ADMINISTRATION OF THE GOVERNMENT (Chapters 1 through 182)
REGISTRATION OF CERTAIN PROFESSIONS AND OCCUPATIONS
Definitions for Secs. 259 to 262
[Text of section added by 2010, 322, Sec. 3 effective January 1, 2012. See 2010, 322, Sec. 4.]
Section 259. The following words as used in sections 259 to 262, inclusive, unless the context otherwise requires, shall have the following meanings:—
“Board”, the board of certification of community health workers.
“Board-approved education and training program”, a training and education program for community health workers that meets standards established by the board for such education and training.
“Certificate”, the document issued by the board to qualified applicants for certification as a community health worker.
“Certification”, the voluntary process by which an agency grants recognition and use of a credential to individuals who have met predetermined and standardized requirements.
“Certified community health worker”, a community health worker to whom the board has issued a certificate of competency to practice as a certified community health worker.
“Community health worker”, a public health worker who applies his unique understanding of the experience, language and culture of the populations he serves through 1 or more of the following roles:
(a) providing culturally appropriate health education, information and outreach in community-based settings such as homes, schools, clinics, shelters, local businesses and community centers;
(b) bridging or culturally mediating between individuals, communities and health and human services, including actively building individual and community capacity;
(c) assuring that community members access the services they need;
(d) providing direct services, such as informal counseling, social support, care coordination and health screenings;
(e) advocating for individual and community needs; and
(f) additional roles as may be identified by the board that may emerge in the development of community health worker practice.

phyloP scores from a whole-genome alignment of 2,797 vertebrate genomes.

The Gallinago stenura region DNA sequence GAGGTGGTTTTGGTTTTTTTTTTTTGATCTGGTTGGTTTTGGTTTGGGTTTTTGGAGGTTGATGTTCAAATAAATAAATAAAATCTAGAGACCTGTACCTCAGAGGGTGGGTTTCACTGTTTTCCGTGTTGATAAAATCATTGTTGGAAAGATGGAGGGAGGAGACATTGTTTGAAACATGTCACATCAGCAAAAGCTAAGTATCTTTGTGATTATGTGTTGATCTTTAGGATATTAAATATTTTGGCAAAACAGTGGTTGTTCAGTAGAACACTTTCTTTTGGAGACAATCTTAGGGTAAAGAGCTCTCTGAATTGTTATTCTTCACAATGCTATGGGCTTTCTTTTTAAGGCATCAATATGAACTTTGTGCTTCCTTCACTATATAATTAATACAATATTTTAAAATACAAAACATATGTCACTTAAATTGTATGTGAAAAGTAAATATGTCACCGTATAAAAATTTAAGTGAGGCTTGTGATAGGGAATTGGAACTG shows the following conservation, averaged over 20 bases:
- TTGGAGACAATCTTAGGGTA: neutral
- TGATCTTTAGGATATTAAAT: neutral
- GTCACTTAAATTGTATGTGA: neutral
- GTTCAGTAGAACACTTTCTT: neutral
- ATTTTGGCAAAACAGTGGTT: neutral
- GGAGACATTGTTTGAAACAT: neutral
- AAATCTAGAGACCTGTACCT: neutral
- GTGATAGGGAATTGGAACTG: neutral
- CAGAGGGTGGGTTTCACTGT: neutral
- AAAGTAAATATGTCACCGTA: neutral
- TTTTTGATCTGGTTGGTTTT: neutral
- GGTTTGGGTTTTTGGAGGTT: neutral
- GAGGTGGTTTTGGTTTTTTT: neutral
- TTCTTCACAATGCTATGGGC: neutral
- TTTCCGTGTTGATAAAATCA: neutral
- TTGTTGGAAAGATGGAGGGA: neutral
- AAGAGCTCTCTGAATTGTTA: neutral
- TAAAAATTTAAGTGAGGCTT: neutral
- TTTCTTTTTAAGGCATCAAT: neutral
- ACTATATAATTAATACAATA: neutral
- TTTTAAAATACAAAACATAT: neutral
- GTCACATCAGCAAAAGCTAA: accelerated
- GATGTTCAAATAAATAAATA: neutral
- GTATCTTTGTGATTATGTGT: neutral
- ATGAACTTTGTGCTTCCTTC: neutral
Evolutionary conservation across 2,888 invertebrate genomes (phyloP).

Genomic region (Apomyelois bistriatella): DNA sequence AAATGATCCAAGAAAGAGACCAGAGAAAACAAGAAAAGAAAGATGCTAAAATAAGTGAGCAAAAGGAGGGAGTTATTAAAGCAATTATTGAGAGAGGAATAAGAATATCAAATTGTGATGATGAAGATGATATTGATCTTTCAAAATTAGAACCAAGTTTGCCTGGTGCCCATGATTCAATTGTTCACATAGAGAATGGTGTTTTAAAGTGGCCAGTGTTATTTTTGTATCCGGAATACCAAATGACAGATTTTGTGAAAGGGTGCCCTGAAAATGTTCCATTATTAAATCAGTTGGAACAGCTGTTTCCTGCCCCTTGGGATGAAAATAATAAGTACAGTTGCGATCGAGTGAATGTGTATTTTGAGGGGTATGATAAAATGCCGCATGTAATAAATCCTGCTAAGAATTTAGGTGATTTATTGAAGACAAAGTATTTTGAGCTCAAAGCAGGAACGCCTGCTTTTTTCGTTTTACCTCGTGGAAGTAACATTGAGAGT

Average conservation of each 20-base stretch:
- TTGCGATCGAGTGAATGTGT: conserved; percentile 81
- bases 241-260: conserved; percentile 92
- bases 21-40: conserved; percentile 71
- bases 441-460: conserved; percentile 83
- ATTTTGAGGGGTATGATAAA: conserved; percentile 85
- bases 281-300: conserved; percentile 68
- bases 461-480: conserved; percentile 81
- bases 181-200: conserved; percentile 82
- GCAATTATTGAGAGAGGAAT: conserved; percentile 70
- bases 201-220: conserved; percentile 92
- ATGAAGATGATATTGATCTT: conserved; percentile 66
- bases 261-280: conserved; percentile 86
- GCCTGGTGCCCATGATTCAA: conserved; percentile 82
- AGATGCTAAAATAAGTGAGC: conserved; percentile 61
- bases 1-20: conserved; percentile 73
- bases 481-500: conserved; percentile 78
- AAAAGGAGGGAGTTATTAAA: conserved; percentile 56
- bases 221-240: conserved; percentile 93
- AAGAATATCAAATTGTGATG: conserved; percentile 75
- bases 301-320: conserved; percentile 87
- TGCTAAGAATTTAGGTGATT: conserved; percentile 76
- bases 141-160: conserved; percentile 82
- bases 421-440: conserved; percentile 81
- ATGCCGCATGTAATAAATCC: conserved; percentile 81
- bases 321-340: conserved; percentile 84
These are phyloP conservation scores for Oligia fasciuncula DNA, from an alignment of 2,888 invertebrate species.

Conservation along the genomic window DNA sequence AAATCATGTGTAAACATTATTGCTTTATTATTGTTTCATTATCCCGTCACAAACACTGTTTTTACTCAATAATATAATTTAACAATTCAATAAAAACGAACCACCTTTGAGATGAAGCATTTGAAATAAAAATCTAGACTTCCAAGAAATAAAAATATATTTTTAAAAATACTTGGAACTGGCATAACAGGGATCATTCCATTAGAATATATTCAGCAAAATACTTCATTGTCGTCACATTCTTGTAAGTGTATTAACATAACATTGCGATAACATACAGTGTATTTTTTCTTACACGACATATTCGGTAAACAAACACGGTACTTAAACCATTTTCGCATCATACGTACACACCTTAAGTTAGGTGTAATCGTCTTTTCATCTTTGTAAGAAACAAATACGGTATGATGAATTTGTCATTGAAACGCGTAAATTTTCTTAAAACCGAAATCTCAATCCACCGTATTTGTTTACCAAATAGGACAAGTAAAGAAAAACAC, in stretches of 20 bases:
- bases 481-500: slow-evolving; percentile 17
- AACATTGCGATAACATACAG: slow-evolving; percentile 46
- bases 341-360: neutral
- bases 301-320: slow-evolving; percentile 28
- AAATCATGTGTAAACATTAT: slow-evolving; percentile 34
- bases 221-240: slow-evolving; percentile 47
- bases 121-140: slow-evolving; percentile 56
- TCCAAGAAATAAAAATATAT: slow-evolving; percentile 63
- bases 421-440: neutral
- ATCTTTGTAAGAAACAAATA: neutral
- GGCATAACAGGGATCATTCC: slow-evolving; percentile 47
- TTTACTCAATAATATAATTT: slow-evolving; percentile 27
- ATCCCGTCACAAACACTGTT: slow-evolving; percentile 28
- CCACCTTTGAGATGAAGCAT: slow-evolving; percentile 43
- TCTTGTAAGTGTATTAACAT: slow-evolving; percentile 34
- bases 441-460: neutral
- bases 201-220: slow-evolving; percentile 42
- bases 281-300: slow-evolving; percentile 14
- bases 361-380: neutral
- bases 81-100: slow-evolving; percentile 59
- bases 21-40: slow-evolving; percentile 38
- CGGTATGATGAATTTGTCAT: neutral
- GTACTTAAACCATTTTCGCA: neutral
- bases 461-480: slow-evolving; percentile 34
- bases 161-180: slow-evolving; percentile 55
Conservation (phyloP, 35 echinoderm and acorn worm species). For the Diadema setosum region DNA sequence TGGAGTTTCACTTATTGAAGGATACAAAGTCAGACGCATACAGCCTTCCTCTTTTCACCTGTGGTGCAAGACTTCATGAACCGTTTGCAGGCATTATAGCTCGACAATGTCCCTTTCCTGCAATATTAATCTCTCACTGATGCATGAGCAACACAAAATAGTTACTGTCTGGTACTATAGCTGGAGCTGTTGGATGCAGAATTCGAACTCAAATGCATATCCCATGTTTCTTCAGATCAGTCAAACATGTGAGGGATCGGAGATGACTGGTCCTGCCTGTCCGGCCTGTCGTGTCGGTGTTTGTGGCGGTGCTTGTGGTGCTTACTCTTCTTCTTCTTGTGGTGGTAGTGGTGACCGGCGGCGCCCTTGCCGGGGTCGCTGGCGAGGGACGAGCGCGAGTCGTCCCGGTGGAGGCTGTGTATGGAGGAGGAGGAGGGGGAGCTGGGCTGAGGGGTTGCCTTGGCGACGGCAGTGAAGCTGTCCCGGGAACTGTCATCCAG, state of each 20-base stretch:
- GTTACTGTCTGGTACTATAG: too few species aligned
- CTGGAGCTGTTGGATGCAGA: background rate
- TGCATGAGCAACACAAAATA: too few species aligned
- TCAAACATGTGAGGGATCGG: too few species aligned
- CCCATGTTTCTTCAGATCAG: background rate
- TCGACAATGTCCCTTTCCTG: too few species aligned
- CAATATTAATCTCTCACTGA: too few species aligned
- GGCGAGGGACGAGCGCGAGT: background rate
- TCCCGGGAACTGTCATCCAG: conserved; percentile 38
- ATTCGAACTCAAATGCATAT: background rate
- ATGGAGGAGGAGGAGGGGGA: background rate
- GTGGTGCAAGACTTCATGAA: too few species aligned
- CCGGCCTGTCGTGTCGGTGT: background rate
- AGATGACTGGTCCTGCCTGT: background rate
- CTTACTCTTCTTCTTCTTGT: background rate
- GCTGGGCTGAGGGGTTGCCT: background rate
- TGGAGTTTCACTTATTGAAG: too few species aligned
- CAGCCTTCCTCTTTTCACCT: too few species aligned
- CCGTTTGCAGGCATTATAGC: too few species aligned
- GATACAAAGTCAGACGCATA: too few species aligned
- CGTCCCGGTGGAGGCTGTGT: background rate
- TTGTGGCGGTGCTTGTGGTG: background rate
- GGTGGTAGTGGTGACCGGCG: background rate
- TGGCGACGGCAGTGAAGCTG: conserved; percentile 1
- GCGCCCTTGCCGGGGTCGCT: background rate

Community health workers may be distinguished from other health professionals in that they:
(a) are employed primarily for their understanding of, and connection with, the populations and communities they serve;
(b) conduct outreach during a significant portion of the time they provide services through 1 or more of the roles set forth in this section; and
(c) have experience providing services in community settings.
“Core competencies”, a set of overlapping and mutually reinforcing skills and knowledge essential for effective community health work in core areas that include, but are not limited to:
(a) outreach methods and strategies;
(b) client and community assessment;
(c) effective communication;
(d) culturally-based communication and care;
(e) health education for behavior change;
(f) support, advocacy and coordination of care for clients;
(g) application of public health concepts and approaches;
(h) community capacity building; and
(i) writing and technical communication skills.
“Practice as a community health worker”, use by a community health worker of the education, training and experience in the community health worker core competencies to effectively provide services to the communities and populations he serves through 1 or more of the roles of the community health worker.